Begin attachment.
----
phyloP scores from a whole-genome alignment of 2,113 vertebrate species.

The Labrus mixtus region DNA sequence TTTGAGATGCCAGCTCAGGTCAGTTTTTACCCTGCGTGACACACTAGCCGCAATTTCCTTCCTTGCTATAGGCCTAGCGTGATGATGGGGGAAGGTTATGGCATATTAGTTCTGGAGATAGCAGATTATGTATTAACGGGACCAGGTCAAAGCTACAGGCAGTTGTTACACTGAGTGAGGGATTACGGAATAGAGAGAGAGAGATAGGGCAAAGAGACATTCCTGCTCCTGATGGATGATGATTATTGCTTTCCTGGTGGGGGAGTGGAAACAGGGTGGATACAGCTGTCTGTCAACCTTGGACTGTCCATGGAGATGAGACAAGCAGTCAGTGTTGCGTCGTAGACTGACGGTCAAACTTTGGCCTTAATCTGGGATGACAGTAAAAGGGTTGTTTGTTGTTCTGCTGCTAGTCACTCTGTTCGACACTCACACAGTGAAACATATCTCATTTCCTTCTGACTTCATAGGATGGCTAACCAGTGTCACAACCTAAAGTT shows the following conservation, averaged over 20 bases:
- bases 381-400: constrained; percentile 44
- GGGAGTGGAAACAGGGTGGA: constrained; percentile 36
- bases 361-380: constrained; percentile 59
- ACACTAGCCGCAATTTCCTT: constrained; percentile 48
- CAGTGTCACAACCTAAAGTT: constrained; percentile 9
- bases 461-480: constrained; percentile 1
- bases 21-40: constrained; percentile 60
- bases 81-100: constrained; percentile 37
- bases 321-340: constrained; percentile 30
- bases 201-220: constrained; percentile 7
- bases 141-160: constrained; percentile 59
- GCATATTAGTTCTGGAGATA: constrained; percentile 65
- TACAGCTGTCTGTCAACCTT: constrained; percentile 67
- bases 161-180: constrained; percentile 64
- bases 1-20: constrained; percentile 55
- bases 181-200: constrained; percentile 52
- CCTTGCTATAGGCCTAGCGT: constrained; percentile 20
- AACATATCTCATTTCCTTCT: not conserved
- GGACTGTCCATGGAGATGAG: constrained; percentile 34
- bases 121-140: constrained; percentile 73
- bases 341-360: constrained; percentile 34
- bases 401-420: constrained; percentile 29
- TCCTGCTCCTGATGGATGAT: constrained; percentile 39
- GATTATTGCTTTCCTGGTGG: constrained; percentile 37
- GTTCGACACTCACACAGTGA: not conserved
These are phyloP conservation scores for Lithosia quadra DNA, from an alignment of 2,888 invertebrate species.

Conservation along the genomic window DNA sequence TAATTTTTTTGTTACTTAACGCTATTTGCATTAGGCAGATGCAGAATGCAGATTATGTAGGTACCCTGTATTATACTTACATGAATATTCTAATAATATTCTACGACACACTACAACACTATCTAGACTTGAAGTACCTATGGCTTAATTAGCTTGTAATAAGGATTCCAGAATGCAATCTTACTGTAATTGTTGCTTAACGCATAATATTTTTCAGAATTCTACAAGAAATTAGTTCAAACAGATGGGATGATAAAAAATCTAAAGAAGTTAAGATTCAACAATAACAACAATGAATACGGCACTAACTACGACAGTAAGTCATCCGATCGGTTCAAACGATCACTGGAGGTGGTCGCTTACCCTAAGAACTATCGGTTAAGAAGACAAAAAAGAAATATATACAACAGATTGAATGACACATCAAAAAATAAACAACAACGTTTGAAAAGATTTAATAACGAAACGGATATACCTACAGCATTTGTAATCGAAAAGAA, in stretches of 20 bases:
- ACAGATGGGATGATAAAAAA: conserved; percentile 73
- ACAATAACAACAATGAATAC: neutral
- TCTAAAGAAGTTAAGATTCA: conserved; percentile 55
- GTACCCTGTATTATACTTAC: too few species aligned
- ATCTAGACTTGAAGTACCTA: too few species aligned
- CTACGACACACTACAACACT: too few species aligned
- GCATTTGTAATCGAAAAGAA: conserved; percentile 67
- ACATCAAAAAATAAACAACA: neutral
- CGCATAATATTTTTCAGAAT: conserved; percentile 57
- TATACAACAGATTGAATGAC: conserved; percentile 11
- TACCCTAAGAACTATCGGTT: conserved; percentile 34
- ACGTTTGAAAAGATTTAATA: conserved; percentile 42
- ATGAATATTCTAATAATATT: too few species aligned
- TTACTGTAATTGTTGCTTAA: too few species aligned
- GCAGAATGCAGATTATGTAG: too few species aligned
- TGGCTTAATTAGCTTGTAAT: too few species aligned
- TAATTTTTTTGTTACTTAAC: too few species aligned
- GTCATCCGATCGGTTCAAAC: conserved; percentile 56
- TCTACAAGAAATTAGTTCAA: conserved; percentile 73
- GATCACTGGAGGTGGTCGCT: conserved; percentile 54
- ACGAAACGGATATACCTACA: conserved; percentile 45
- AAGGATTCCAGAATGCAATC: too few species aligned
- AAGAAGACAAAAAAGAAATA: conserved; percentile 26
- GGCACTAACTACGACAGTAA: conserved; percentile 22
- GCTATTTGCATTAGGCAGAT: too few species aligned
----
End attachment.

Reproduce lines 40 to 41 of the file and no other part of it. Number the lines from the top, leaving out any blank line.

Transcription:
- TACCCTAAGAACTATCGGTT: conserved; percentile 34
- ACGTTTGAAAAGATTTAATA: conserved; percentile 42